Hitler himself, in Mein Kampf, described the US as the one state that had made at least some progress for creating the kind of race order he wanted to create in Germany. In fact, that's how I started the research. I pulled Mein Kampf off the shelf, saw that phrase, and thought, "Maybe there's something more here."
Had you started to write this book before then?
No, that was how I started.
Reading Mein Kampf?
Yes. It's obvious that American and the Jim Crow era had a race-based or racist regime that resembled what emerged in Germany, so the question of whether there was some influence was a natural one, or at least some resemblance. And I thought I'd just take a look to see what I found and once I began looking, I found a lot.
You quote the Nazi author of The Supremacy of the White Race, Drascher, who said that were it not for the contribution of the Americans, a conscious unity of the white race would never have emerged. Reading just that sentence, I can feel rumbles from American politics today, and it's chilling.
It sure is. I didn't expect to produce a book that would be timely in the way this one has turned out to be timely. But over the past year, the continuities in American history seem to have revealed themselves.
Let's go back to these German lawyers and jurists in that meeting on June 5, 1934. Some historians have suggested that at around that time, Germany and the American South had the look of a mirror image. They were both unapologetically racist. At that time, the Jews of Germany were hounded, beaten and sometimes murdered by mobs and by the state alike and in the same years the blacks of the American South were hounded, beaten and sometimes murdered as well. There are parallels so powerful in our mutual histories that you just have to shake your head.
Yes, you do. I don't know what to say. It's hard for us to digest in the US. There's a lot that we would prefer to forget. And I will say, not just that we would prefer to forget when it comes to our own history, but that we'd prefer to forget about American influence abroad because our example has not always been one for good in the rest of the world.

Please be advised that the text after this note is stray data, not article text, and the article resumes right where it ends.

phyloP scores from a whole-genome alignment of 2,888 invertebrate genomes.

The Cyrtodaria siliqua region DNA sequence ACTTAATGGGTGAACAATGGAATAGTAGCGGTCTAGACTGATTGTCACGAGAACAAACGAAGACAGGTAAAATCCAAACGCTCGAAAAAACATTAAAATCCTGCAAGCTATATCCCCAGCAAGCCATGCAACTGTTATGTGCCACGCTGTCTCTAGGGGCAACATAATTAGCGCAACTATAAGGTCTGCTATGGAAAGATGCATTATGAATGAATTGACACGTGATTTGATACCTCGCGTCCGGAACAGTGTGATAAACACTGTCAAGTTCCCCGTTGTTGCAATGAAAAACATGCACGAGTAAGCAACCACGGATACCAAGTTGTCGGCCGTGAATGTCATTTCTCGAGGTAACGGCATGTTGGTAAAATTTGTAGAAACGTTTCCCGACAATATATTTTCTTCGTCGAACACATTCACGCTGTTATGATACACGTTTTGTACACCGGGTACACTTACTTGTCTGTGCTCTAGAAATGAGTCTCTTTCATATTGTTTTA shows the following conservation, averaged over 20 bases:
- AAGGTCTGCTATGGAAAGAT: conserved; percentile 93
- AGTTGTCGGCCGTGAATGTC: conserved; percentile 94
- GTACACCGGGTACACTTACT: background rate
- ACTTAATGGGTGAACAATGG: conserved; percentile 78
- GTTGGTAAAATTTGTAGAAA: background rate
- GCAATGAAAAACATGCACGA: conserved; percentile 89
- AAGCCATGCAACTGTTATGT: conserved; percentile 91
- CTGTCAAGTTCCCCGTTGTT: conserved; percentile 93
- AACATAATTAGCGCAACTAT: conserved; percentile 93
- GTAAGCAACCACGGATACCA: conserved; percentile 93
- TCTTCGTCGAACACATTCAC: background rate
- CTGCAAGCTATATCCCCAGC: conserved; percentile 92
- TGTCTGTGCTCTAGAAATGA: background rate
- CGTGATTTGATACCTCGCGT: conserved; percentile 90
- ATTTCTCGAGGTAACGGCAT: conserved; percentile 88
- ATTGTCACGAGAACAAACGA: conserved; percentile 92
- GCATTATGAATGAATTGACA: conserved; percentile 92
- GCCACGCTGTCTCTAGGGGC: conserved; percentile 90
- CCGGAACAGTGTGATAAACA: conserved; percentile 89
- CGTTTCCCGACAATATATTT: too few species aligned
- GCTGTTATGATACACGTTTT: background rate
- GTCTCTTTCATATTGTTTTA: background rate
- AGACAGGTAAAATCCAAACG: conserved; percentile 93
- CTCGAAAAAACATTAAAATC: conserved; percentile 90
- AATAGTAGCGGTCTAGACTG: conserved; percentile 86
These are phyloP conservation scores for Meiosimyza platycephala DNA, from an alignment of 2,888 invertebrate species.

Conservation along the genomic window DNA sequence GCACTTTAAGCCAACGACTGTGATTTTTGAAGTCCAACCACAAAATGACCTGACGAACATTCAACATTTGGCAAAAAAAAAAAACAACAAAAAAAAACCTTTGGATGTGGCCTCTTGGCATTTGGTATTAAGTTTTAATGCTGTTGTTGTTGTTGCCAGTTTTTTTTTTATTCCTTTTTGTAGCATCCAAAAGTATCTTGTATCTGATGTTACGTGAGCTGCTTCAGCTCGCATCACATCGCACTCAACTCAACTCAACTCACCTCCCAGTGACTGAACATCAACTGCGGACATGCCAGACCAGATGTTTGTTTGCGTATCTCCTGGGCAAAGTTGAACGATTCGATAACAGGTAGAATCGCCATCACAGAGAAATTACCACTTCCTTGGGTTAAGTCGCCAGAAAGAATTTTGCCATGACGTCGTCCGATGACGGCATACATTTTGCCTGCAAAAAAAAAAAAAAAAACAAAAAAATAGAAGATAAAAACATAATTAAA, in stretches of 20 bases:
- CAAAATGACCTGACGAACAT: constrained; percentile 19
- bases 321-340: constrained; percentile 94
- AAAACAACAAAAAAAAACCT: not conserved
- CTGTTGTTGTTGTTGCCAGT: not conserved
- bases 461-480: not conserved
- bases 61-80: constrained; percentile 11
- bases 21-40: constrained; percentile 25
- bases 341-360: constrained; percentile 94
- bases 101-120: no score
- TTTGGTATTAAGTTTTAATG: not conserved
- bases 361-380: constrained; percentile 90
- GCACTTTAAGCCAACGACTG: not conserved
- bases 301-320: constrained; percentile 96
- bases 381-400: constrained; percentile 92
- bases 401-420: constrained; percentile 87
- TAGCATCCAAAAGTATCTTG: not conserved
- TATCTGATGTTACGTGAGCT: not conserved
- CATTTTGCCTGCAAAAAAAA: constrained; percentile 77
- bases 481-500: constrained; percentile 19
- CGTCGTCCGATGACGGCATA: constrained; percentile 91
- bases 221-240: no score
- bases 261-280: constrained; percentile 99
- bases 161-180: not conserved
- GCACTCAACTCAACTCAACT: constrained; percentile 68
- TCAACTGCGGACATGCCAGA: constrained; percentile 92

I watched the mayoral debate on Oct. 10 here in New York City. It was a noisy, raucous affair, and I remembered your writing that the Nazis didn't like New York City. They saw it as a place where "the representatives of the races" gathered to create "a mishmash of ideas and people," a place marked by a great influence of the Jews, which made institutions like Columbia University centers of radicalism, and they thought that the true America by contrast was Anglo-Saxon and Protestant.
That's what they said. I'm sure New York was a fun place to visit regardless. Even if you were a Nazi. But it's true, they regarded the city of New York as just a hotbed of what Hitler called "Jewish elements" and were very, very suspicious of that same brash New York culture you've just described in the debate.
Those particular quotes, which were typical, I should say, of the far-right wing in Germany -- far-right wingers have been saying things like that about New York for a long time -- were from a Nazi book written in praise of Franklin Roosevelt as someone whom the Nazis at first thought exemplified some of the same virtues of their Führer in the early 1930s. That's another uncomfortable piece of this story.